Chock and Bates ranked second in the world this season after the fall Grand Prix Series. Things changed the last two months.

In January, Chock and Bates won the U.S. title by the largest margin under a 13-year-old scoring system, with what Bates called probably the best skating of their partnership. In February, Chock and Bates won the Four Continents Championships with the best total score in the world this season to that point.

Meanwhile, Gilles and Poirier, the top couple in the fall, lost momentum by missing their nationals and Four Continents due to Gilles’ appendectomy.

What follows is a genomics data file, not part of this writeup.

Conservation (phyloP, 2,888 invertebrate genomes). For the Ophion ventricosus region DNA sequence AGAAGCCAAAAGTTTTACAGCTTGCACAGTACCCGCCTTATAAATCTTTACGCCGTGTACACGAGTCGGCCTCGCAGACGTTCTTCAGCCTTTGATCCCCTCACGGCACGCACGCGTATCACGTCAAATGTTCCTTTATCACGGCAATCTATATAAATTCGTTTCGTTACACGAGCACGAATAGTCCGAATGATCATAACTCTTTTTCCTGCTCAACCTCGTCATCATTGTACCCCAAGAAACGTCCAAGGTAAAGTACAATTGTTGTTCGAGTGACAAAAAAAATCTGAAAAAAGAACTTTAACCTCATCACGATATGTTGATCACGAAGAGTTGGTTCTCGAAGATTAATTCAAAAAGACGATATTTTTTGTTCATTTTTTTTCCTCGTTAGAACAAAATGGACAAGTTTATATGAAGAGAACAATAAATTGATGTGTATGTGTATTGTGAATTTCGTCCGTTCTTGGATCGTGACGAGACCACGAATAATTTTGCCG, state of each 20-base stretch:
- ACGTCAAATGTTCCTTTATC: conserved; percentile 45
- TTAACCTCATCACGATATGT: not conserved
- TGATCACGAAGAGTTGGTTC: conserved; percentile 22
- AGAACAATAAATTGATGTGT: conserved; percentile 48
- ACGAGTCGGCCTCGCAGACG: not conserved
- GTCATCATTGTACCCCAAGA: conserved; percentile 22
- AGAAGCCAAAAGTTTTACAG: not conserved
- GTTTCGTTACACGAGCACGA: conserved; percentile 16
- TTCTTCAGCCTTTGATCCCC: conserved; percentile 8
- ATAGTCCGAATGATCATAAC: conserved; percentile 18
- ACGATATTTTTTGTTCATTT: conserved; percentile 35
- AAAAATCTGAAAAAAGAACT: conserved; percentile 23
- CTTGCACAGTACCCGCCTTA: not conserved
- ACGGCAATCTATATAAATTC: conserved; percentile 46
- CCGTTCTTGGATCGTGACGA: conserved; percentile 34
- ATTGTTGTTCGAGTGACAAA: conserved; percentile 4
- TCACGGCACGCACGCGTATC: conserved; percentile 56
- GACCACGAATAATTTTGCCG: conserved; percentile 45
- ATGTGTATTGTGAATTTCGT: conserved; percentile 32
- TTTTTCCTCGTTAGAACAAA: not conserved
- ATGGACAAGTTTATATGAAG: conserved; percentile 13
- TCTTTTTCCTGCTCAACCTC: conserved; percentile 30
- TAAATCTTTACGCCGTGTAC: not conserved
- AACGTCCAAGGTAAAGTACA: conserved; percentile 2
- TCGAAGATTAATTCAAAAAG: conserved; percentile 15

World championships highlights air Saturday from 8-10 p.m. ET on NBC, and the NBC Sports app.

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2023 World Figure Skating Championships results


2023 World Figure Skating Championships in Saitama, Japan, top 10 and notable results …

Gold: Kaori Sakamoto (JPN) — 224.61
Silver: Lee Hae-In (KOR) — 220.94
Bronze: Loena Hendrickx (BEL) — 210.42
4. Isabeau Levito (USA) — 207.65
5. Mai Mihara (JPN) — 205.70
6. Kim Chae-Yeon (KOR) — 203.51
7. Nicole Schott (GER) — 197.76
8. Kimmy Repond (SUI) — 194.09
9. Niina Petrokina (EST) — 193.49
10. Rinka Watanabe (JPN) — 192.81
12. Amber Glenn (USA) — 188.33
15. Bradie Tennell (USA) — 184.14

Men (Short Program)
1. Shoma Uno (JPN) — 104.63
2. Ilia Malinin (USA) — 100.38
3. Cha Jun-Hwan (KOR) — 99.64
4. Keegan Messing (CAN) — 98.75
5. Kevin Aymoz (FRA) — 95.56
6. Jason Brown (USA) — 94.17